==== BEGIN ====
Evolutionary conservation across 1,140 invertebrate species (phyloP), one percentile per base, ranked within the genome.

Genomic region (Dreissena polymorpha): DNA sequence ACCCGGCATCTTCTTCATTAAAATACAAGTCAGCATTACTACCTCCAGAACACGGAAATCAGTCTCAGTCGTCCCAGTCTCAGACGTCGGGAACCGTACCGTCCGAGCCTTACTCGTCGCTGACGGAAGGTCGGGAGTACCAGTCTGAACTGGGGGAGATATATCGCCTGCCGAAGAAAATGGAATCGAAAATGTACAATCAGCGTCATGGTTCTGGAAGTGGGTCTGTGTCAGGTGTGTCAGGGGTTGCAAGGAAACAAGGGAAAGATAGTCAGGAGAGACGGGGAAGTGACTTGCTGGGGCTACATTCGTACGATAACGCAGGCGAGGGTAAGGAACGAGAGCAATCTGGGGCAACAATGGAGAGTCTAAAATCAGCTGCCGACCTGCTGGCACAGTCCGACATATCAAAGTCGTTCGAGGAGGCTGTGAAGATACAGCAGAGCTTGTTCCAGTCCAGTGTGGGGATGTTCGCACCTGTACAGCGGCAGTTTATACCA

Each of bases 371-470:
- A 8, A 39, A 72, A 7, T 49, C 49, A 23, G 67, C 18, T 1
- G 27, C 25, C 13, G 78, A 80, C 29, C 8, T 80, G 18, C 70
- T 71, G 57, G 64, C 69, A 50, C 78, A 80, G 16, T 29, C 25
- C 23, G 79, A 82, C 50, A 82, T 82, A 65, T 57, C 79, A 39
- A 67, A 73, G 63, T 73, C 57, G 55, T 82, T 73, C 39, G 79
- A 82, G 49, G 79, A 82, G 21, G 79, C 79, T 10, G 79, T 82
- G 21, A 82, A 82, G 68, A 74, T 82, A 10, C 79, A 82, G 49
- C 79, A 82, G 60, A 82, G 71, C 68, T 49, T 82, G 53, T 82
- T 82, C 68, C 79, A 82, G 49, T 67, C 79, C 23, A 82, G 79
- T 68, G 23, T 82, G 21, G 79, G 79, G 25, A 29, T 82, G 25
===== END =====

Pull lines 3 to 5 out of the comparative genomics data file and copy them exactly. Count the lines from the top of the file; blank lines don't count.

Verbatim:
Each of bases 371-470:
- A 8, A 39, A 72, A 7, T 49, C 49, A 23, G 67, C 18, T 1
- G 27, C 25, C 13, G 78, A 80, C 29, C 8, T 80, G 18, C 70